WIT Press

Plant Movements As Concept Generators For Deployable Systems In Architecture


Free (open access)

Paper DOI






Page Range

403 - 409




3,129 kb


S. Poppinga, T. Masselter, J. Lienhard, S. Schleicher, J. Knippers & T. Speck


Plants, apparently not capable of complex movements, have always fascinated scientists when proving the contrary. A multitude of movements in plants have been revealed, showing a broad spectrum of motion sequences and underlying principles. Interestingly, many of these movements show high elasticity and flexibility of the respective structures and allow reversible deformations. With the investigation of suitable biological role models and the use of new construction materials, such as fibre-reinforced polymers (FRPs), the authors are developing deployable technical structures without local hinges. In this presentation the first steps of the applied biomimetic working process are described: the selection of role models, investigation and basic abstraction of plant movements. An overall screening through the plant kingdom has led to a wide-ranged matrix comprising many different types of plant movements, which constitutes the basis for our investigations. We distinguish between autonomous and non-autonomous movements. Active autonomous movements are characterized by motor organs, e.g. pulvini driven by a change of turgor pressure. Passive autonomous movements occur due to changing physical circumstances, e.g. bending through desiccation. Non-autonomous movements are mostly reversible deformations caused by a release of stored elastic energy after an external trigger or by direct application of mechanical forces. In a case study we applied morphological and anatomical investigations on the valvular pollination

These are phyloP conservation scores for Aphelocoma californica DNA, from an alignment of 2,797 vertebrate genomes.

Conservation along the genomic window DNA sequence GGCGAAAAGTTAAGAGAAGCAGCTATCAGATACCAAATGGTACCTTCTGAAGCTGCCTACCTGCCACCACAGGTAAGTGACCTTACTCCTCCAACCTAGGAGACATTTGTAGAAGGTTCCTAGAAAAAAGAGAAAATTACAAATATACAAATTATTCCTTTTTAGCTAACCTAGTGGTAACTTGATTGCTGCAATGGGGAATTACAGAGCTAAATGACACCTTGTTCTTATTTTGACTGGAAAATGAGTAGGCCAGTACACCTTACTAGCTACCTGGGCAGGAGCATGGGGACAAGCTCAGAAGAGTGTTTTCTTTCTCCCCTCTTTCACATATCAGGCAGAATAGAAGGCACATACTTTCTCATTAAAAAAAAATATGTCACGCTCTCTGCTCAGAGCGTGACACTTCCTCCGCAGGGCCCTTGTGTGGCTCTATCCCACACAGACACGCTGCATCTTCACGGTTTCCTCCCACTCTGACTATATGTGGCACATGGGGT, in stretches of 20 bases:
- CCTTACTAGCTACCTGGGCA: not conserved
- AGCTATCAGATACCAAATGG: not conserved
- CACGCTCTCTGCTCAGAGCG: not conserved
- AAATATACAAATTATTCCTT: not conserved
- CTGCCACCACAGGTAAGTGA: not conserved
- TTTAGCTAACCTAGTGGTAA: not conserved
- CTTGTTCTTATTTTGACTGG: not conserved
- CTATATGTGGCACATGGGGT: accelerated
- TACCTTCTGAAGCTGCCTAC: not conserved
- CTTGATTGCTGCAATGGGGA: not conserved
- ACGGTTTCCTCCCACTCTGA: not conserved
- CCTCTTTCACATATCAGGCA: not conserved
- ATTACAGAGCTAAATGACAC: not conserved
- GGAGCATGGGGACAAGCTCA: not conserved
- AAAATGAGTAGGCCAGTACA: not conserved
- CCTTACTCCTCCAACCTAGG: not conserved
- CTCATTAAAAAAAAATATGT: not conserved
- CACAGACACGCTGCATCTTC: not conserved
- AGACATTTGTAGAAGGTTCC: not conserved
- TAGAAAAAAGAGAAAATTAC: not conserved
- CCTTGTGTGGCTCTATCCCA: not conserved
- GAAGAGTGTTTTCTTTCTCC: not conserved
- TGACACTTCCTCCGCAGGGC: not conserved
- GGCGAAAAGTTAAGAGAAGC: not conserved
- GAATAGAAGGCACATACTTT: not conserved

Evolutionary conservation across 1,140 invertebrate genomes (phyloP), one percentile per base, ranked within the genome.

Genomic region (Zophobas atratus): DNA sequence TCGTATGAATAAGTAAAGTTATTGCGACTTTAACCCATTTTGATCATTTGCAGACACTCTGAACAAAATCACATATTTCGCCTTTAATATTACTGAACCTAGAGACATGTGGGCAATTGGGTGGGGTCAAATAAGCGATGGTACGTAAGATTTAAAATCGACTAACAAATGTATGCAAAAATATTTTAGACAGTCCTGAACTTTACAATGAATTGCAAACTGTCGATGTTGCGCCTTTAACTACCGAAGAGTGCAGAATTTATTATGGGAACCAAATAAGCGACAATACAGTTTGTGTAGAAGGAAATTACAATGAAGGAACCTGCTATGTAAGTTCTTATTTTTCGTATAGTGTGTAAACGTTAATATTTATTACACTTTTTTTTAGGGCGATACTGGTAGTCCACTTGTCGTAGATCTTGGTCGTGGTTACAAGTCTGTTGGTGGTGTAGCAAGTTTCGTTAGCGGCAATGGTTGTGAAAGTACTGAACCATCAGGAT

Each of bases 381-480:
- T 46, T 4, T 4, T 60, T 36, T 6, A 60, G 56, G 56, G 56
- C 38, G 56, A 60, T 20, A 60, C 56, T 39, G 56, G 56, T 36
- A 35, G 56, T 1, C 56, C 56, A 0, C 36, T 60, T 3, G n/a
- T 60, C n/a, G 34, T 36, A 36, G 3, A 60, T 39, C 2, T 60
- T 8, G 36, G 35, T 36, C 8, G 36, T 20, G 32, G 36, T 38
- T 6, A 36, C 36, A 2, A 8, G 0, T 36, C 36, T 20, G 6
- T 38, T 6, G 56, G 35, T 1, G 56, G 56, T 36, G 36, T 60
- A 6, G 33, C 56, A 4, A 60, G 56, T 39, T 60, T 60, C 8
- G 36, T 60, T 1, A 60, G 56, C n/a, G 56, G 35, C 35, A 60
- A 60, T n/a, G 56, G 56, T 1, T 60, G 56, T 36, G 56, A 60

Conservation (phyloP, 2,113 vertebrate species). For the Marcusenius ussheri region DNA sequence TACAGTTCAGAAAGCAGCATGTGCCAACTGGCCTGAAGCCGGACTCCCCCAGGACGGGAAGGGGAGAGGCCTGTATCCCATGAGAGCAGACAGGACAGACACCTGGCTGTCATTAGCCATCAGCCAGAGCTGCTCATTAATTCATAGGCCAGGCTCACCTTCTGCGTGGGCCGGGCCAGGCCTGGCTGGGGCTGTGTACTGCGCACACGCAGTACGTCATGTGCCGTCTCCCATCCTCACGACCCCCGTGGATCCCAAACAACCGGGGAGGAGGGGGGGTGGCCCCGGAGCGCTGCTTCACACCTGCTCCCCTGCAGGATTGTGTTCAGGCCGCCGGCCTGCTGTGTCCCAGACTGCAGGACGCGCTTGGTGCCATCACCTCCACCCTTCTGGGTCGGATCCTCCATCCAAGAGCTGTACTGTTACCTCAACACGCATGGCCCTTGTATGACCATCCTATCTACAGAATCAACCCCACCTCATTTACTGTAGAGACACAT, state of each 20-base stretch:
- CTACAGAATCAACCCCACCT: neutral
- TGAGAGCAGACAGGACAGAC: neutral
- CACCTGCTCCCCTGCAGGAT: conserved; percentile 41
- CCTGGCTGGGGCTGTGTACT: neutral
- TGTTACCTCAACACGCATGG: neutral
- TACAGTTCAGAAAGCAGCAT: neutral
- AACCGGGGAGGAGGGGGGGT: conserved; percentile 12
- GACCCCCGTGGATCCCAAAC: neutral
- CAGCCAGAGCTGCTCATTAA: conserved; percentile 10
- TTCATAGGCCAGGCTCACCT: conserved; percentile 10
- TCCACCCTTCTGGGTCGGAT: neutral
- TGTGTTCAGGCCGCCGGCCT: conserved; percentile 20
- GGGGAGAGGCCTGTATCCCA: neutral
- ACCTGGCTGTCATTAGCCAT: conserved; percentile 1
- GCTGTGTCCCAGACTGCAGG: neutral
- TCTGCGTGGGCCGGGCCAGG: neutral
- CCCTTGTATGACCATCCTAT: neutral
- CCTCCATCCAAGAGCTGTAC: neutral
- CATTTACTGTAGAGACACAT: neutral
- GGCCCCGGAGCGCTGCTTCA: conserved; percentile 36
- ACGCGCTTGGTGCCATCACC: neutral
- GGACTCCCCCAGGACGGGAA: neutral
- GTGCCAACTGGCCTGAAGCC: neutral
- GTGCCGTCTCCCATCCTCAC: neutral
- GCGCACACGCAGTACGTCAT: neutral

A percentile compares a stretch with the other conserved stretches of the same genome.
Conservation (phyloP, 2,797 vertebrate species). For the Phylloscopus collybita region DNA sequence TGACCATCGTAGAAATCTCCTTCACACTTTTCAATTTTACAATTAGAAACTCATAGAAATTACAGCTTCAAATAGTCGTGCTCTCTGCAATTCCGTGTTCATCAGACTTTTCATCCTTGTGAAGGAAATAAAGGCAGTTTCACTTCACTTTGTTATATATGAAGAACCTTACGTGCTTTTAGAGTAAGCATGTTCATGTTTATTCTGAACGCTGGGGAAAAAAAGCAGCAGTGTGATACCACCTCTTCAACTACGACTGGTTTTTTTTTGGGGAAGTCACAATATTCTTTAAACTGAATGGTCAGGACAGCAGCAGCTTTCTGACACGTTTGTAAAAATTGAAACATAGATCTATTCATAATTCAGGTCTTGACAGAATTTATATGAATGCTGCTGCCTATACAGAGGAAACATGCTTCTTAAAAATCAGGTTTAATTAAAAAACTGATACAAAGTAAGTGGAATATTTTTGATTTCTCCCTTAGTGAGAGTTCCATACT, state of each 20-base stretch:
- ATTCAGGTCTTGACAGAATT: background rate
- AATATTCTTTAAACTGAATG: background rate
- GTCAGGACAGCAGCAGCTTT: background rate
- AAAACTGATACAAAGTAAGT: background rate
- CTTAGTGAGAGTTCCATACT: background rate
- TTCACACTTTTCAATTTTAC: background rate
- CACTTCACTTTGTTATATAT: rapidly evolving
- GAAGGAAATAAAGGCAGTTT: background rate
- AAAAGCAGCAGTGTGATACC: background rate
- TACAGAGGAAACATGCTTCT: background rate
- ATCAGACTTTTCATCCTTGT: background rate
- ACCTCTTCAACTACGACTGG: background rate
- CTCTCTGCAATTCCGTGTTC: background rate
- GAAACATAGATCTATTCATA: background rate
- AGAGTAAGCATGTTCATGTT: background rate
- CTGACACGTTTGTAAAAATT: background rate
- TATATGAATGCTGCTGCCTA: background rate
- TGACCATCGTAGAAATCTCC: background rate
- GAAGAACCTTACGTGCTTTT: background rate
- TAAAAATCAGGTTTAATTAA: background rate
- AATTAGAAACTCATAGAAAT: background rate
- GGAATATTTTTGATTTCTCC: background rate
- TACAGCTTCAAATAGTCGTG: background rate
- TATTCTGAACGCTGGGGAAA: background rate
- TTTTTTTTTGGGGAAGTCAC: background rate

plant movements, biomimetics, deployable structures, pliable structures, elastic deformation, architecture